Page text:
Dammit, iPhone. I Wish I Knew How to Quit You.
Obsession is exhausting.
I just spent a bucolic weekend in the country. The weather was sunny, low 20’s Celsius with a breeze that was just cool enough to remind me that it’s still Spring.
I spent as much time outside as possible taking photos and walking through acres of dandelions and brush. For the first time in a long while I was focused on the environment around me and not on the screen in front of me.
I stopped to smell the flowers. (FYI There’s a reason there’s no “eau de dandelion)
We’re slaves to technology. We’re addicted to attention.
We suffer not so much from attention deficit but from attention overload.
We can’t go 15 minutes without checking to see if anyone is paying attention to us.
We like to think we’re in control but admit it; we’re smartphone junkies.
My sister-in-law dropped by on Sunday and with apologies to the social media guy, declared that she has been unplugged for four days – not only from Facebook, but also from her cell phone.
She said that if people want to get in touch with her, they have to call her land line. (Seems they still exist.)
What surprised her the most was the indignant reaction from her friends.
For most of us, living without technology is like living without indoor plumbing.
We can do it, but it’s pretty crappy.
Five ways to control your smartphone addiction
1. Turn off “push notifications”
We don’t have enough distractions already that we need to wait by the smartphone, iPod, iPad, iMac and PC for the next little beep that says someone is thinking about us?
How about “you” deciding when you want to check in. Manually check your emails and Twitter mentions.
2. Know when you’re being compulsive.
Is constantly checking for updates and messages your new normal? If you do this without noticing, maybe it’s time you put up some barriers.
Put the phone in another room or in your bag when at work or at dinner. Like smoking, create cell-free zones. i.e. when talking with your IRL (in real life) friends.
3. Detox. Take a tech-free holiday.
Try a weekend without your smartphone or laptop. When you get the urge, reach for a book instead of a phone or chew a celery stick.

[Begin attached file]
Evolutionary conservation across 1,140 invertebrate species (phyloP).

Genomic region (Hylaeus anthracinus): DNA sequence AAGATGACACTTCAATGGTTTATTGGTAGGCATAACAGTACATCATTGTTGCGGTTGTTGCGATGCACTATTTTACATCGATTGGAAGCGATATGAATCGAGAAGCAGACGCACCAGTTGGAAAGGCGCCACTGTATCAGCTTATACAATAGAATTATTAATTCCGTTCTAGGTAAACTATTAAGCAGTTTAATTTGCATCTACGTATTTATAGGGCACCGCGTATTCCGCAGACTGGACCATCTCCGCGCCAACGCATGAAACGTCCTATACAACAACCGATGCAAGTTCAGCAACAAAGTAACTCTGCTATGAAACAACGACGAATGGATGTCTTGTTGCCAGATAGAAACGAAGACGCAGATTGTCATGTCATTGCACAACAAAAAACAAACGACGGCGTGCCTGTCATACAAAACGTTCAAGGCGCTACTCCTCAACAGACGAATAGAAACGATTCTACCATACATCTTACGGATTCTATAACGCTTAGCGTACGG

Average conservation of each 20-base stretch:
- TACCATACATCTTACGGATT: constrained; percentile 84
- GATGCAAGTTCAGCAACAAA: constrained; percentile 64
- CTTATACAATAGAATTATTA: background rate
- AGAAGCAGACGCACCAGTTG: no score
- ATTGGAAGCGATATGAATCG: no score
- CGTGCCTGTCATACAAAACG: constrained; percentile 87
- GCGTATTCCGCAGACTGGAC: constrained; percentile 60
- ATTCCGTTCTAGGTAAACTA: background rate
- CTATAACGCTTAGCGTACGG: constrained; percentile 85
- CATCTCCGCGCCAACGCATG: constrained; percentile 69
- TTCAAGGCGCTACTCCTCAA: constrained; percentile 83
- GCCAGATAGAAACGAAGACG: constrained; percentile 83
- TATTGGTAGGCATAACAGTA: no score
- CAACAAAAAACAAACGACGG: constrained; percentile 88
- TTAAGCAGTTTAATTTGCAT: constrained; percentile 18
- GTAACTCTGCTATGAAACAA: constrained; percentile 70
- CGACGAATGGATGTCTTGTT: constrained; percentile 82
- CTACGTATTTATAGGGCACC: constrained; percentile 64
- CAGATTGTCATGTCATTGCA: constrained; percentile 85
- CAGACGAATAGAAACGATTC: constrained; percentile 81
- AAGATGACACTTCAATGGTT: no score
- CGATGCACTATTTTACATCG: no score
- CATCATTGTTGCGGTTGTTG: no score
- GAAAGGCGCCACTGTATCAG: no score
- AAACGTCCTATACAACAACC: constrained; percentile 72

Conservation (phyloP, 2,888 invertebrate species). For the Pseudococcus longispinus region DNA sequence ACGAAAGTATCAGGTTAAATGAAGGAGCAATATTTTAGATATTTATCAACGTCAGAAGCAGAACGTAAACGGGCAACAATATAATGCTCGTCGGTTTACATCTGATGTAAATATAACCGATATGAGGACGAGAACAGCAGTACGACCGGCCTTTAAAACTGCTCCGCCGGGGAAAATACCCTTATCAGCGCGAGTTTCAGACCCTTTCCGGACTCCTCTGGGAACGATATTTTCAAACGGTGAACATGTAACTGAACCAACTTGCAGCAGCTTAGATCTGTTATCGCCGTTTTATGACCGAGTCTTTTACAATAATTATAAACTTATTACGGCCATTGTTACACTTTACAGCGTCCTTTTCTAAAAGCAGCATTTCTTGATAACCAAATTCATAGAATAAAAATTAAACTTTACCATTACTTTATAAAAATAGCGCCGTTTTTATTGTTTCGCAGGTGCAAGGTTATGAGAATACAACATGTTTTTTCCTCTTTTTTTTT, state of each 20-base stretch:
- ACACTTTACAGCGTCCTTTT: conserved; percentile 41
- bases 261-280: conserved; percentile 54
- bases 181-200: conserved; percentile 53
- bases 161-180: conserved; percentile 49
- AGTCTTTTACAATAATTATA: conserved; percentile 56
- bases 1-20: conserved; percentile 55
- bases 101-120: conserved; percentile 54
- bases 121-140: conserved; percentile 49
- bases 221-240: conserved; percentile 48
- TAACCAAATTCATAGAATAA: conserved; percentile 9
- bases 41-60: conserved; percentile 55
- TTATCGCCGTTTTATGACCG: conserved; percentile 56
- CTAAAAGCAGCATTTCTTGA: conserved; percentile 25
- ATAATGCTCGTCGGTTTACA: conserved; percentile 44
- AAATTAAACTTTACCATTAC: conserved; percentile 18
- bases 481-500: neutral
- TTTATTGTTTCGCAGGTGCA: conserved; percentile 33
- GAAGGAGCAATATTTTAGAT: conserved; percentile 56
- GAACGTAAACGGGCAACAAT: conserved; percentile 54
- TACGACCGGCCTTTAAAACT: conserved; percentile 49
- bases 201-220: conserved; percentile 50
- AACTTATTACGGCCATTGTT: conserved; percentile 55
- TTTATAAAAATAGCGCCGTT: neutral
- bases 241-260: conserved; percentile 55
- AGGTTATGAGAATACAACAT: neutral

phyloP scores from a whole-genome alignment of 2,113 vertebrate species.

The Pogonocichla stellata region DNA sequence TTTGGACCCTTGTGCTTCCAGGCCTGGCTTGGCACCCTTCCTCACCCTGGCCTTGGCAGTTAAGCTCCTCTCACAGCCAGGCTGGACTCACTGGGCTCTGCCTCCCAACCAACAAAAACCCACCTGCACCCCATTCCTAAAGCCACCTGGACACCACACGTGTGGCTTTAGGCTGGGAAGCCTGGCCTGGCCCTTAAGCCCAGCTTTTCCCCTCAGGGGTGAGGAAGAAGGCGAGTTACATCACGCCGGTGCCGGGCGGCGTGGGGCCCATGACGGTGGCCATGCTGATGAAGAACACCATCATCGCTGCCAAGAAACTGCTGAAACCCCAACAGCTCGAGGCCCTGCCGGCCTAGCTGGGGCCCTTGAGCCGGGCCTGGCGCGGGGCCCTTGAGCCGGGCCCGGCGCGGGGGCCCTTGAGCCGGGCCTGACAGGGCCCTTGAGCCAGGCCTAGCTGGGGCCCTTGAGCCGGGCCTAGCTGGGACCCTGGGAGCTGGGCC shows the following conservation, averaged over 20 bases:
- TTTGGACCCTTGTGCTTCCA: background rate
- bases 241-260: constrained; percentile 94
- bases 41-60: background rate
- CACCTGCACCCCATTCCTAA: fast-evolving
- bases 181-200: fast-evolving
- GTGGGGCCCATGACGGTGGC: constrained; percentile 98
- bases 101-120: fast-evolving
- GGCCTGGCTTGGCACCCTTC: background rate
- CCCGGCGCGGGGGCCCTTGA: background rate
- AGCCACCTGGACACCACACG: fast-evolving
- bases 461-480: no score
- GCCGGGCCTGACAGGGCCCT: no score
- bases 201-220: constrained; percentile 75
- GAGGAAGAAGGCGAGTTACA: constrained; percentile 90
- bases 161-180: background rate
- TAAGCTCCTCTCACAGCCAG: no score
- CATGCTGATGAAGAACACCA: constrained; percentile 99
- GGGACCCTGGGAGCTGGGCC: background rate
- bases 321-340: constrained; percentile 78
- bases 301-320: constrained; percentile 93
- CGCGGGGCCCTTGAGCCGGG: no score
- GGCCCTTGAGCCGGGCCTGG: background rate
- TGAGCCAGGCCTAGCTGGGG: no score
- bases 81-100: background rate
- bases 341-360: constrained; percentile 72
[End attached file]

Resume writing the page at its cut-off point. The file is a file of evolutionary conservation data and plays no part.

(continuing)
Take a walk. Real life is even better than 3-D. When you get back, make each moment with your phone count.
4. Just say no, no,no
Unless you’re a doctor on call or Prime Minister Harper’s PR guy, your world will not fall apart for the couple of hours you might take to respond.
And for god’s sake, don’t take it to bed with you. Even on vibrate, it’s just sad.
If you feel you can’t resist checking in every few minutes; try a cold shower. Step back. Remember, you’re the boss of you.
5. Don’t go cold turkey!
Sudden withdrawal has been known to cause irrational behaviour; people talking into soup cans, playing Angry Birds on an Etch-A-Sketch etc..
If you’ve unexpectedly become untethered from the net – say your battery went dead and you’re caught without a charger; seek help. Ask the guy next to you at Starbucks to borrow his. Failing that, make your way home (don’t drive), plug the phone in the charger and read a newspaper.
Your smartphone or you – who’s the boss?
About Ray Hiltz
Ray Hiltz is a Social Media Strategist with management roots in restaurant, hotel and performing arts. A strong proponent for the power of collaborative communication and "humanized" digital networking, Ray writes about social media, social business and Google Plus. His clients include hotels, restaurants, consulting firms, entrepreneurs, writers and individuals just trying to make sense of "social". Ray is a popular speaker on Social Media, Social Business and Google+.